Defined benefit (DB) pension schemes in the UK have seen a healthy improvement from the sharp decline experienced at the start of the pandemic and are now far stronger than during pre-COVID times, according to Legal & General Investment Management (LGIM).
LGIM’s Health Tracker, a monitor of the current health of UK DB pension schemes, found that the average DB scheme can expect to pay 98.2% of accrued pension benefits as of 31 March 2021, up 6.8% from 31 March 2020.
The tracker has also shown a 1.1% improvement quarter-on-quarter against the funding level of 97.1% at 31 December 2020. This latest improvement means LGIM’s measure has shown a continuing improvement in each of the last four quarters.
However, it is important to note that these figures may yet still understate the negative impact of the pandemic, due to a weakening of covenants that many schemes will have endured, the firm noted.
The findings show that the first quarter of 2021 was another good period for LGIM’s Expected Proportion of Benefits Met (EPBM) measure of scheme health, with the ratio rising by 1.1% from 97.1% at 31 December 2020 to 98.2% at 31 March 2021.
John Southall, head of solutions research at LGIM, said: “The change was largely driven by a rapid rise in nominal interest rates, the sharpest three-month increase seen in years, benefitting schemes that haven’t fully hedged their interest rate risk.”
He added that these benefits were partially offset by a rise in expected inflation – increasing inflation-linked liabilities – but growth assets also posted a strong quarter, boosting asset values.
“One notable feature of our EPBM measure is that it cannot exceed 100%. As the EPBM figure edges closer to 100%, continued positive experience for schemes has a smaller marginal impact on our measure,” he said.
“From a covenant perspective we chose to retain a typical sponsor rating assumption of BB in our calculations as confidence in the recovery improves. Whilst the long-term impact of the pandemic remains unclear, fiscal and monetary actions have been extremely supportive. We noted that if a rating of B was assumed, the EPBM figure at 31 March 2021 would be around 1.1% lower,” he noted.
DWS, Tikehau set up secured income fund for DB schemes
DWS has partnered with Tikehau Capital to launch a secured income fund aimed at small to medium-sized DB pension plans that are looking for stable, long-term returns.
The fund provides a diversified portfolio of secured income assets, including infrastructure debt, real estate debt, direct lending, asset-backed securities, collateralised loan obligations and leveraged loans.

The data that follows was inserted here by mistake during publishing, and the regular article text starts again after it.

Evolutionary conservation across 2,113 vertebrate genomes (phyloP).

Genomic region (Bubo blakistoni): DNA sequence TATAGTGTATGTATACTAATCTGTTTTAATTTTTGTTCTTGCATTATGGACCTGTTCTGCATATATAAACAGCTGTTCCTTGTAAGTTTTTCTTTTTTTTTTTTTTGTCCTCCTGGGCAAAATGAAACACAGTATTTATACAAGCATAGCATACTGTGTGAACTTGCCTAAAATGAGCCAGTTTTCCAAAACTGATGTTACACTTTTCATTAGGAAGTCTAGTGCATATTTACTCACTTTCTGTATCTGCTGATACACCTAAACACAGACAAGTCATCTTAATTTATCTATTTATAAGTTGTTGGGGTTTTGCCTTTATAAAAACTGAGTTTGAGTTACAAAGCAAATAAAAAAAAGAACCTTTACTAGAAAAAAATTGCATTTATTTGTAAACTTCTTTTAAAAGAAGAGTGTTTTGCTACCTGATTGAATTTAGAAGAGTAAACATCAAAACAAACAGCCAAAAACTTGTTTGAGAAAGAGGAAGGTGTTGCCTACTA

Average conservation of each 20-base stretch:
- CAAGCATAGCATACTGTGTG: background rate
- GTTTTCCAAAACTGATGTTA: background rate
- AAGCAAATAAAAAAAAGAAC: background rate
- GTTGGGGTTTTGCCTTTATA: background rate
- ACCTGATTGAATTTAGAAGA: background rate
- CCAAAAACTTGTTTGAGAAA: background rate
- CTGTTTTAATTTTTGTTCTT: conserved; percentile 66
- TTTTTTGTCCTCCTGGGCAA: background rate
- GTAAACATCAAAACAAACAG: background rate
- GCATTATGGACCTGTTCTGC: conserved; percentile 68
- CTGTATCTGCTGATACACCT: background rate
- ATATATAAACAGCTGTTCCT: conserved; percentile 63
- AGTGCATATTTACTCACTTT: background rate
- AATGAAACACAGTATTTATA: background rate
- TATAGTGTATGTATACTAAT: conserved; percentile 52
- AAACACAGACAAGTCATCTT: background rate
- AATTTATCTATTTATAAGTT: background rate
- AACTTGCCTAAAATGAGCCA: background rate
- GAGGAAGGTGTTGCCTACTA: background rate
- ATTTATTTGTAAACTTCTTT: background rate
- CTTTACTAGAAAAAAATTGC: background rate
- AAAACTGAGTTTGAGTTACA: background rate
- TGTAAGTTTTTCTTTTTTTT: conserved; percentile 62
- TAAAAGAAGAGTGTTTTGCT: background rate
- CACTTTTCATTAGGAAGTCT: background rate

Over half of UK DB pension plans are in deficit, with insufficient assets to meet their liabilities, DWS said. The fund will offer these plans “enhanced security of income through a solution where diverse private and structured credit assets are combined into a single, easy-to-access pooled fund”, it added.
For small and mid-sized DB funds, which may have been restricted from investing in individual asset classes due to minimum size or governance requirements, this latest innovation offers the opportunity to invest in a pooled fund of secured income assets, DWS said.
A spokesperson for DWS told IPE that the AUM cap for the fund is £750m (€873.8m) but there is an initial £500m target.
“We are in advanced conversations with multiple prospects – both direct pension funds and investment consultants, but we cannot disclose those names,” the spokesperson added.
The launch is the latest innovation for pension funds following The Asset Management Exchange (AMX) and DWS’s recent launch of an investment solution that allows pension plans to express stewardship preferences in pooled funds.
National Trust awards climate change mitigation mandate
Conservation charity National Trust has awarded Robeco with a £75m (€87m) mandate to be its partner in achieving the charity’s commitment to become carbon net zero by 2030.
Advised by Cambridge Associates, National Trust made the appointment to reflect the goal of aligning its investment strategy with its objective to mitigate climate change and protect the natural environment.
This investment, it said, also represents seed assets for Robeco’s Climate Global Credits Fund, which invests in a global portfolio of diversified corporate bonds with explicit climate targets that contribute to the goals of the Paris Agreement.
Robeco’s strategy starts with a 50% lower carbon footprint than the broader corporate bond market, and aims to decarbonise by 7% per year while outperforming its newly created Paris-aligned benchmark, the Solactive Paris Aligned Global Corporate Index, which was developed jointly with Robeco.
Climate change considerations are fully integrated into the investment process and portfolio construction, with engagement carried out by Robeco’s Active Ownership team also being part of the strategy.